Boeing Said to Mull Stretching 737 to Counter Airbus A321neo
U.S. planemaker is also studying a more elaborate alternative
Jet nicknamed Max 10 could be ready for market by early 2020
Boeing Co. is studying two designs for its so-called Max 10, a potential stretch of its largest 737 aimed at making up ground on Airbus Group SE’s longest single-aisle jet, according to people familiar with the plans.
One option Boeing has discussed with airlines and lessors in recent weeks is a simple lengthening of the 737 Max 9 that would offer much of the range and payload of Airbus’s A321neo, said the people, who asked not to be identified because the talks are private. The company is also vetting an alternative, more elaborate revamp that would feature the larger engines developed for the Airbus jet.
The more straightforward redesign, which would rely on upgrading engines developed for the Max family, would enter the market by early 2020, while the more complex one wouldn’t begin service until almost two years later. Airbus, meanwhile, has already received almost 1,300 orders for the A321neo, with a long-range version scheduled to begin commercial operation in 2019.
“Boeing definitely needs to do something,” said George Dimitroff, head of valuations for Flightglobal’s Ascend Consultancy. “The market wants a choice, not an Airbus monopoly, so they can continue to have access to competitive pricing.”
Chicago-based Boeing has struggled for years to find an answer to the A321, and the quandary has grown this decade as the out-of-production 757 has started to fade from airline fleets. Airbus redesigned its largest narrow-body to cruise seven hours from Europe to North America, or cram in as many as 240 people. Its versatility is a crucial reason why the A320 family has outsold the 737, Boeing’s biggest source of profit, by about 1,000 orders, according to Bloomberg Intelligence.
Both planemakers have benefited as low-cost carriers gravitate to larger narrow-body aircraft to keep pace with capacity growth. The most popular market segment remains the 160-seat sector served by Boeing’s 737-8 and its midsize Airbus counterpart. But A321neo sales have surged over the last two years, increasing the pressure on Boeing to address its eroding market share at the top of the narrow-body market.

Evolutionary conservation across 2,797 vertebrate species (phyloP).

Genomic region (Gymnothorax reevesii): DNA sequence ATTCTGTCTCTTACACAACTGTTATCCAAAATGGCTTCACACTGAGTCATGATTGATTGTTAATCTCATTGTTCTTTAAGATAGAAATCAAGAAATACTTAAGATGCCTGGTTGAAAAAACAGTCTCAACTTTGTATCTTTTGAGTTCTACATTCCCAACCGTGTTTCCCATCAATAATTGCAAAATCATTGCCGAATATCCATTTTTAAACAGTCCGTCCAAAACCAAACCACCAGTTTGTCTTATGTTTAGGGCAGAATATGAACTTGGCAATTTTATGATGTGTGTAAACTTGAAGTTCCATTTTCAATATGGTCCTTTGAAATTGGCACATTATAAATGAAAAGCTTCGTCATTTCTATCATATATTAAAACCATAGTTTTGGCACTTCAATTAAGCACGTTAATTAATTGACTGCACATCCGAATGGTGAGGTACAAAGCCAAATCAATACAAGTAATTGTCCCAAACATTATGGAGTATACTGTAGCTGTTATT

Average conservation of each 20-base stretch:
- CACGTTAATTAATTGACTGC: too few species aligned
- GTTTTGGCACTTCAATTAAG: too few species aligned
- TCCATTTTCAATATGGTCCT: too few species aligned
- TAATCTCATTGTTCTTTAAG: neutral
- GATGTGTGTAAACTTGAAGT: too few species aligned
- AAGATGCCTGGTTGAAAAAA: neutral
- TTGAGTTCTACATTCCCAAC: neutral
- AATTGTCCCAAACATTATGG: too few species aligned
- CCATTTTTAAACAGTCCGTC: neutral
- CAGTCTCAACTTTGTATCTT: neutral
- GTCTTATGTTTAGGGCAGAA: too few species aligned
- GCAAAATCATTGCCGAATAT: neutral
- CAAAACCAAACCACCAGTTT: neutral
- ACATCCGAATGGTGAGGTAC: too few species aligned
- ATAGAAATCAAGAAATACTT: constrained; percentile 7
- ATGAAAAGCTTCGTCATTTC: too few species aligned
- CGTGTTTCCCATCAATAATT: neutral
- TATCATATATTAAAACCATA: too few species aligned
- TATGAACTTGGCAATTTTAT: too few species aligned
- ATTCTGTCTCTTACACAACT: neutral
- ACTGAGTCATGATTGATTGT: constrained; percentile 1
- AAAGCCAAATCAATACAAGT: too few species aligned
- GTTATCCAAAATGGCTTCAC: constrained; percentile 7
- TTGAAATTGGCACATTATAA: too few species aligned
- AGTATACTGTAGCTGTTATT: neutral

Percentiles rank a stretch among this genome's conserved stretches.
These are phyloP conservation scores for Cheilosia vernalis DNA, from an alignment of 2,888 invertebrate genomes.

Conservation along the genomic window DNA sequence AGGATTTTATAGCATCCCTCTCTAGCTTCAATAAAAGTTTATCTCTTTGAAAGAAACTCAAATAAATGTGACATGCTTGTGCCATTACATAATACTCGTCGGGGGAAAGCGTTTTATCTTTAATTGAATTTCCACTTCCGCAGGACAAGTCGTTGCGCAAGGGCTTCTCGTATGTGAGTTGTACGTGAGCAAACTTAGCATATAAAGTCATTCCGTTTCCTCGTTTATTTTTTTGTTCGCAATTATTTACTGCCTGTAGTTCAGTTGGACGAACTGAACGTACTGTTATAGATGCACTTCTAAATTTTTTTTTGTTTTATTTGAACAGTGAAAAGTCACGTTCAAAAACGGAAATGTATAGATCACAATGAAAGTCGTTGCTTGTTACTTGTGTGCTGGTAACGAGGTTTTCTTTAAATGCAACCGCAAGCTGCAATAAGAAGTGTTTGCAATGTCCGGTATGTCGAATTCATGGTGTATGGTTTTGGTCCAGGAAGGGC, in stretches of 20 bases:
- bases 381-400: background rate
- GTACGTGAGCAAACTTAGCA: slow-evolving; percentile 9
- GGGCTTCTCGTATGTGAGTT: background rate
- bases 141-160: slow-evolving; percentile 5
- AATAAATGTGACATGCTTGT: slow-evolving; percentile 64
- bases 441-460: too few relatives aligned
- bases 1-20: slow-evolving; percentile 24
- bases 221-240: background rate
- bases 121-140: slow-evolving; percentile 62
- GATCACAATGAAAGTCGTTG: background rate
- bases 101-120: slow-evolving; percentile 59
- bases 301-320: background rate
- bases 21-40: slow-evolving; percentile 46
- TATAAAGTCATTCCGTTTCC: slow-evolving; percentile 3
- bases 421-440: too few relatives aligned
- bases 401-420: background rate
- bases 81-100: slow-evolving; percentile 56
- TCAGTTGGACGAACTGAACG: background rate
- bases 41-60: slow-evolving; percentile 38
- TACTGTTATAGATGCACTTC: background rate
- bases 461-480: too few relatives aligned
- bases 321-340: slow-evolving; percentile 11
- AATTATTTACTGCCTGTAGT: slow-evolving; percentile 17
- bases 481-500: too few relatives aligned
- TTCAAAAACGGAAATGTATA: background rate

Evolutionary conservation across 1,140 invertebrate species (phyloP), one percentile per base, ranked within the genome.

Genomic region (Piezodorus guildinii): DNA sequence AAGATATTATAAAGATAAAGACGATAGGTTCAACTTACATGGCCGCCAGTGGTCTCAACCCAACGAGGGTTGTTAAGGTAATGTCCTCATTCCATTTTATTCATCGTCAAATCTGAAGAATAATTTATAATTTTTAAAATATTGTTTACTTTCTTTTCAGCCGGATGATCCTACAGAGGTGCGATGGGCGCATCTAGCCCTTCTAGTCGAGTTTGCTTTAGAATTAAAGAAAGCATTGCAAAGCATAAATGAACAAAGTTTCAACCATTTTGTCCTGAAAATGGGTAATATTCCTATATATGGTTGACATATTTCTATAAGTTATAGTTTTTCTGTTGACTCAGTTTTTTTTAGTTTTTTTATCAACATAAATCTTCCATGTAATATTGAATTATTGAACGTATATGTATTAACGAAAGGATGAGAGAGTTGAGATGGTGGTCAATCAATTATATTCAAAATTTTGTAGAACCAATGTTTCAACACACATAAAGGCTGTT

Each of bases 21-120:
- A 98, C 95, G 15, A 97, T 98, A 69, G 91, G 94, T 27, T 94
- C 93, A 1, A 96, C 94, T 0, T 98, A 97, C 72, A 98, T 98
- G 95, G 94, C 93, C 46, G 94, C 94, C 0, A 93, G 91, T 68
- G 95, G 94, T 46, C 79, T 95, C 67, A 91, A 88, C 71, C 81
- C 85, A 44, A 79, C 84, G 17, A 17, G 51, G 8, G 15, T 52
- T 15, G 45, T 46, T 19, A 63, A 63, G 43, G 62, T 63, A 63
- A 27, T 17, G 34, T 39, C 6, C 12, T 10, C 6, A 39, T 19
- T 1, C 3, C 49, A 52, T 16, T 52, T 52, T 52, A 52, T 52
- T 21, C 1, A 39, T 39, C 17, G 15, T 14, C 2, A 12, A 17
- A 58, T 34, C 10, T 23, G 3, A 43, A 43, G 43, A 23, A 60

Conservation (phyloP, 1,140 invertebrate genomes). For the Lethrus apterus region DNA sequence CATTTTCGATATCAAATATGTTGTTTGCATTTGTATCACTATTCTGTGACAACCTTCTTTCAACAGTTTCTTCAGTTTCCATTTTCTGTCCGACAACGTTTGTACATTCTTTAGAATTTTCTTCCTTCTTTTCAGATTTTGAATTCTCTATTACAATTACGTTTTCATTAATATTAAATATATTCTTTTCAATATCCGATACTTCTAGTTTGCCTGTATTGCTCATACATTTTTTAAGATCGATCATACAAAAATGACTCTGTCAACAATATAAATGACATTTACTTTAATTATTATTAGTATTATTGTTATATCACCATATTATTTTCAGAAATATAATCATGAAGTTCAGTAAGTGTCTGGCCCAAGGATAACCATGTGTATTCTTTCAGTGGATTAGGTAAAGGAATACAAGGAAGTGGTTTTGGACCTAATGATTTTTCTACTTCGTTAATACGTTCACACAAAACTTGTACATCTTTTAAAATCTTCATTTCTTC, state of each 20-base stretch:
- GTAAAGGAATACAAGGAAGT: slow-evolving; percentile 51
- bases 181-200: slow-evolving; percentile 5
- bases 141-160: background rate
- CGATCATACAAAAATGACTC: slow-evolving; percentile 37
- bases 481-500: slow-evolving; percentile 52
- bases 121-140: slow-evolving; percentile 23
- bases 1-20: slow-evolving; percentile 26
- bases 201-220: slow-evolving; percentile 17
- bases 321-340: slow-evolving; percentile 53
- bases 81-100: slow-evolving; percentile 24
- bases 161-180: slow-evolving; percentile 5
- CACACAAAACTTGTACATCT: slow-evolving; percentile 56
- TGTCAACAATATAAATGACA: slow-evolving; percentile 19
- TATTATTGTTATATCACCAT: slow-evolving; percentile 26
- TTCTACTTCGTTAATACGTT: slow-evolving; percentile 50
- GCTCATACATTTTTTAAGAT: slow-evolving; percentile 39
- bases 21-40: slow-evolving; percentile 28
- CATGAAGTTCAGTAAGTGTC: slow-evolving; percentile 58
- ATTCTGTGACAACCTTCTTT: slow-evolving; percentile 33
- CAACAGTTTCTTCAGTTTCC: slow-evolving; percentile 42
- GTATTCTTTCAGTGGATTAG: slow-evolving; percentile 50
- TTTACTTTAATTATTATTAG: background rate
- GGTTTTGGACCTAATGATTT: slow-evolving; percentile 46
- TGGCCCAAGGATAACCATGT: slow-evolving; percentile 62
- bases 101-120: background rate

“We continue to look at the higher end of the Max family,” Doug Alder, a spokesman for Boeing, said in an e-mail. “The needs of our airline customers as well as the business case will drive our decision and timing.”
The manufacturer declined to elaborate on the latest studies for a larger 737. The board must sign off on any new variant before the company can formally market the plane to customers.
Airbus has a size advantage and operating economics advantage because the A321 can squeeze more travelers into a frame that is eight feet (2.4 meters) longer than the Max 9, which is scheduled to enter service in 2018.
The challenge in extending the 737’s fuselage lies in overcoming the limits of a design dating to the 1960s: The plane has smaller turbines than the A321neo because it rides closer to the ground when on the tarmac. But any redesign can’t be so expensive and difficult to manufacture that it bogs down production of the 737.
“This is not a trivial stretch because it will require increasing engine thrust and changing the landing gear,” Douglas Harned, an analyst at Sanford C. Bernstein & Co., said of the Max 10 in a Sept. 6 report. “While this would be much less expensive than a new airplane or a major new derivative, it is still a significant modification. It is unclear if the payback would be there.”
As the first 737 Max 8 jets glide through flight-testing ahead of a 2017 debut, Boeing and engine-maker CFM have gained confidence that they can reap enough extra thrust from the plane’s existing Leap-1B engines to speed to market a new, longer variant with relatively uncomplicated landing gear, the people said. Jamie Jewell, a spokeswoman for CFM, a joint venture between General Electric Co. and Safran SA, declined to comment.
Boeing is also convinced it has solved the manufacturing riddle for a more elaborate design if customers prefer the range and payload gains possible with the larger Leap-1A engines designed for the A320 family. That model would need some modifications to the wing and tail, and taller landing gear that would mechanically shrink to fit into the same wheel well used on other 737s.
“It’s not the monumental engineering challenge that people assume,” Mike Delaney, Boeing’s vice president of airplane development, said of the Max 10 options in an interview at the Farnborough Air Show in July.
Air Lease Corp. has been among the customers prodding Boeing to act. During an Aug. 4 earnings call, Air Lease founder Steven Udvar-Hazy and Chief Executive John Plueger said Boeing was formulating a two-pronged strategy in which the Max 10 would be followed a half-decade later by an all-new design, a middle-of-market aircraft to bridge the divide between narrow- and wide-body jets.
While Boeing had penciled in a commercial debut for the Max 10 in late 2021, “that’s just too late,” Plueger said. “I believe they’re looking at moving that up meaningfully. But if you’re going to do a one-two punch, you’ve got to do a one-two timely, especially the one part.”